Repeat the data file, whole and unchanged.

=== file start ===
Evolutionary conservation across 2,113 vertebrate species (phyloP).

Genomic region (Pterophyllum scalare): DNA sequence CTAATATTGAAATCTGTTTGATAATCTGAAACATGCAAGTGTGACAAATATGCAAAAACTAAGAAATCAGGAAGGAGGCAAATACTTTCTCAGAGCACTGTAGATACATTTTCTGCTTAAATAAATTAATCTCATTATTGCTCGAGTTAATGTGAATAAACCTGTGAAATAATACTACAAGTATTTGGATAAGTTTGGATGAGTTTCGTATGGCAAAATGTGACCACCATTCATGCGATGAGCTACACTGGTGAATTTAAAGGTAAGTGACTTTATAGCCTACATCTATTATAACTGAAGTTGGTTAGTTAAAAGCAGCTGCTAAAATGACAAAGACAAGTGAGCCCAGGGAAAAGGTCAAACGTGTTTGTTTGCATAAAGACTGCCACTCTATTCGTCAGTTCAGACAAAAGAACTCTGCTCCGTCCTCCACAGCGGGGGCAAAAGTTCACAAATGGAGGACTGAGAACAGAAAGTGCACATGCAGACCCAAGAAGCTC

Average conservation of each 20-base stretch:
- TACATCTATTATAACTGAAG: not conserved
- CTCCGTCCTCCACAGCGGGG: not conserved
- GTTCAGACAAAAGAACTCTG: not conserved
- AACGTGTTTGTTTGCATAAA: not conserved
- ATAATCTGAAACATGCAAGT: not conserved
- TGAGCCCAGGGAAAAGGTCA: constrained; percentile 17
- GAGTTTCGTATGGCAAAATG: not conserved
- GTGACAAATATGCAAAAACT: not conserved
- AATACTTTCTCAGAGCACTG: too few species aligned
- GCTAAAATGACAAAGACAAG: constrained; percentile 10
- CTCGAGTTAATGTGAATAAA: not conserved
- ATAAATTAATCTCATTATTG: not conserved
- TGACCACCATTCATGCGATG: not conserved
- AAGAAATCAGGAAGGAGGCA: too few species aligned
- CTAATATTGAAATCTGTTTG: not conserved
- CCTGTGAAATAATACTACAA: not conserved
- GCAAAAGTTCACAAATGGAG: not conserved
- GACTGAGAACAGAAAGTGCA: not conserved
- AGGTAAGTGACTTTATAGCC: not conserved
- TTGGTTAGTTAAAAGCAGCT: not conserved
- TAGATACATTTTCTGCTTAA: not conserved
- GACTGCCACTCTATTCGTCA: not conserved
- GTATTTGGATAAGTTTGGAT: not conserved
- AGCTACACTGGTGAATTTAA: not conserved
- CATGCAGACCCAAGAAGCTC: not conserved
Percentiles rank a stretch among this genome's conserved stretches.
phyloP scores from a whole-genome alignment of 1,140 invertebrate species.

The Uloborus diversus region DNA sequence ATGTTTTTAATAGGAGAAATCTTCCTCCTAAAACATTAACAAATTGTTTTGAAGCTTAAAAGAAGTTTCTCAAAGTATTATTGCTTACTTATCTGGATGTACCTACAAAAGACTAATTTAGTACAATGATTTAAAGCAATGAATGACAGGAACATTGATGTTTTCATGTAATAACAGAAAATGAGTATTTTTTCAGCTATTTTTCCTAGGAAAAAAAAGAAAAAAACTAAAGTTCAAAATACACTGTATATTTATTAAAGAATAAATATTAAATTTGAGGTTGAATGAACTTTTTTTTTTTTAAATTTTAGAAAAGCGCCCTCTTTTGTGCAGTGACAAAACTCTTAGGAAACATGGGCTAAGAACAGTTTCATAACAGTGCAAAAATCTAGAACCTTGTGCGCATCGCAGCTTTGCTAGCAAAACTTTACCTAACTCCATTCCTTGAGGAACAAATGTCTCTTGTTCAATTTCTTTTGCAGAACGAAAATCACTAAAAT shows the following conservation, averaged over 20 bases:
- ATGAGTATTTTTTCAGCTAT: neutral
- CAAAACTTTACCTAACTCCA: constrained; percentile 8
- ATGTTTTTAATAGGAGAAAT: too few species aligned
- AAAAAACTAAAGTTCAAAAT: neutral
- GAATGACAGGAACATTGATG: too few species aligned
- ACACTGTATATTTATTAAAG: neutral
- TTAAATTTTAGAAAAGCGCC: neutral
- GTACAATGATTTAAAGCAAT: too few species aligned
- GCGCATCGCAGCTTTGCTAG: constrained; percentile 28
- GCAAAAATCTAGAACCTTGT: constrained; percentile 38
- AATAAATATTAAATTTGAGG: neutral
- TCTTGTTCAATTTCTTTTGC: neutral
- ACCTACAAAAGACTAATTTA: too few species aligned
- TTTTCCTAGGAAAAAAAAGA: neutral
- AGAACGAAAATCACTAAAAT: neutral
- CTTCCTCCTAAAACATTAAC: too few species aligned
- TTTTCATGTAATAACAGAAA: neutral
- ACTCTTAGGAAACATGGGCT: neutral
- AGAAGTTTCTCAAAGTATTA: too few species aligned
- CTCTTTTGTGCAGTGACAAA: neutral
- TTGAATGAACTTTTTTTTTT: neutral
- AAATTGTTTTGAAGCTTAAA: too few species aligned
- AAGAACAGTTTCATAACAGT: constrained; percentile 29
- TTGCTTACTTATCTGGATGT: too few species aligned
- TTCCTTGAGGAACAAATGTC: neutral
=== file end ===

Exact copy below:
Evolutionary conservation across 2,113 vertebrate species (phyloP).

Genomic region (Pterophyllum scalare): DNA sequence CTAATATTGAAATCTGTTTGATAATCTGAAACATGCAAGTGTGACAAATATGCAAAAACTAAGAAATCAGGAAGGAGGCAAATACTTTCTCAGAGCACTGTAGATACATTTTCTGCTTAAATAAATTAATCTCATTATTGCTCGAGTTAATGTGAATAAACCTGTGAAATAATACTACAAGTATTTGGATAAGTTTGGATGAGTTTCGTATGGCAAAATGTGACCACCATTCATGCGATGAGCTACACTGGTGAATTTAAAGGTAAGTGACTTTATAGCCTACATCTATTATAACTGAAGTTGGTTAGTTAAAAGCAGCTGCTAAAATGACAAAGACAAGTGAGCCCAGGGAAAAGGTCAAACGTGTTTGTTTGCATAAAGACTGCCACTCTATTCGTCAGTTCAGACAAAAGAACTCTGCTCCGTCCTCCACAGCGGGGGCAAAAGTTCACAAATGGAGGACTGAGAACAGAAAGTGCACATGCAGACCCAAGAAGCTC

Average conservation of each 20-base stretch:
- TACATCTATTATAACTGAAG: not conserved
- CTCCGTCCTCCACAGCGGGG: not conserved
- GTTCAGACAAAAGAACTCTG: not conserved
- AACGTGTTTGTTTGCATAAA: not conserved
- ATAATCTGAAACATGCAAGT: not conserved
- TGAGCCCAGGGAAAAGGTCA: constrained; percentile 17
- GAGTTTCGTATGGCAAAATG: not conserved
- GTGACAAATATGCAAAAACT: not conserved
- AATACTTTCTCAGAGCACTG: too few species aligned
- GCTAAAATGACAAAGACAAG: constrained; percentile 10
- CTCGAGTTAATGTGAATAAA: not conserved
- ATAAATTAATCTCATTATTG: not conserved
- TGACCACCATTCATGCGATG: not conserved
- AAGAAATCAGGAAGGAGGCA: too few species aligned
- CTAATATTGAAATCTGTTTG: not conserved
- CCTGTGAAATAATACTACAA: not conserved
- GCAAAAGTTCACAAATGGAG: not conserved
- GACTGAGAACAGAAAGTGCA: not conserved
- AGGTAAGTGACTTTATAGCC: not conserved
- TTGGTTAGTTAAAAGCAGCT: not conserved
- TAGATACATTTTCTGCTTAA: not conserved
- GACTGCCACTCTATTCGTCA: not conserved
- GTATTTGGATAAGTTTGGAT: not conserved
- AGCTACACTGGTGAATTTAA: not conserved
- CATGCAGACCCAAGAAGCTC: not conserved
Percentiles rank a stretch among this genome's conserved stretches.
phyloP scores from a whole-genome alignment of 1,140 invertebrate species.

The Uloborus diversus region DNA sequence ATGTTTTTAATAGGAGAAATCTTCCTCCTAAAACATTAACAAATTGTTTTGAAGCTTAAAAGAAGTTTCTCAAAGTATTATTGCTTACTTATCTGGATGTACCTACAAAAGACTAATTTAGTACAATGATTTAAAGCAATGAATGACAGGAACATTGATGTTTTCATGTAATAACAGAAAATGAGTATTTTTTCAGCTATTTTTCCTAGGAAAAAAAAGAAAAAAACTAAAGTTCAAAATACACTGTATATTTATTAAAGAATAAATATTAAATTTGAGGTTGAATGAACTTTTTTTTTTTTAAATTTTAGAAAAGCGCCCTCTTTTGTGCAGTGACAAAACTCTTAGGAAACATGGGCTAAGAACAGTTTCATAACAGTGCAAAAATCTAGAACCTTGTGCGCATCGCAGCTTTGCTAGCAAAACTTTACCTAACTCCATTCCTTGAGGAACAAATGTCTCTTGTTCAATTTCTTTTGCAGAACGAAAATCACTAAAAT shows the following conservation, averaged over 20 bases:
- ATGAGTATTTTTTCAGCTAT: neutral
- CAAAACTTTACCTAACTCCA: constrained; percentile 8
- ATGTTTTTAATAGGAGAAAT: too few species aligned
- AAAAAACTAAAGTTCAAAAT: neutral
- GAATGACAGGAACATTGATG: too few species aligned
- ACACTGTATATTTATTAAAG: neutral
- TTAAATTTTAGAAAAGCGCC: neutral
- GTACAATGATTTAAAGCAAT: too few species aligned
- GCGCATCGCAGCTTTGCTAG: constrained; percentile 28
- GCAAAAATCTAGAACCTTGT: constrained; percentile 38
- AATAAATATTAAATTTGAGG: neutral
- TCTTGTTCAATTTCTTTTGC: neutral
- ACCTACAAAAGACTAATTTA: too few species aligned
- TTTTCCTAGGAAAAAAAAGA: neutral
- AGAACGAAAATCACTAAAAT: neutral
- CTTCCTCCTAAAACATTAAC: too few species aligned
- TTTTCATGTAATAACAGAAA: neutral
- ACTCTTAGGAAACATGGGCT: neutral
- AGAAGTTTCTCAAAGTATTA: too few species aligned
- CTCTTTTGTGCAGTGACAAA: neutral
- TTGAATGAACTTTTTTTTTT: neutral
- AAATTGTTTTGAAGCTTAAA: too few species aligned
- AAGAACAGTTTCATAACAGT: constrained; percentile 29
- TTGCTTACTTATCTGGATGT: too few species aligned
- TTCCTTGAGGAACAAATGTC: neutral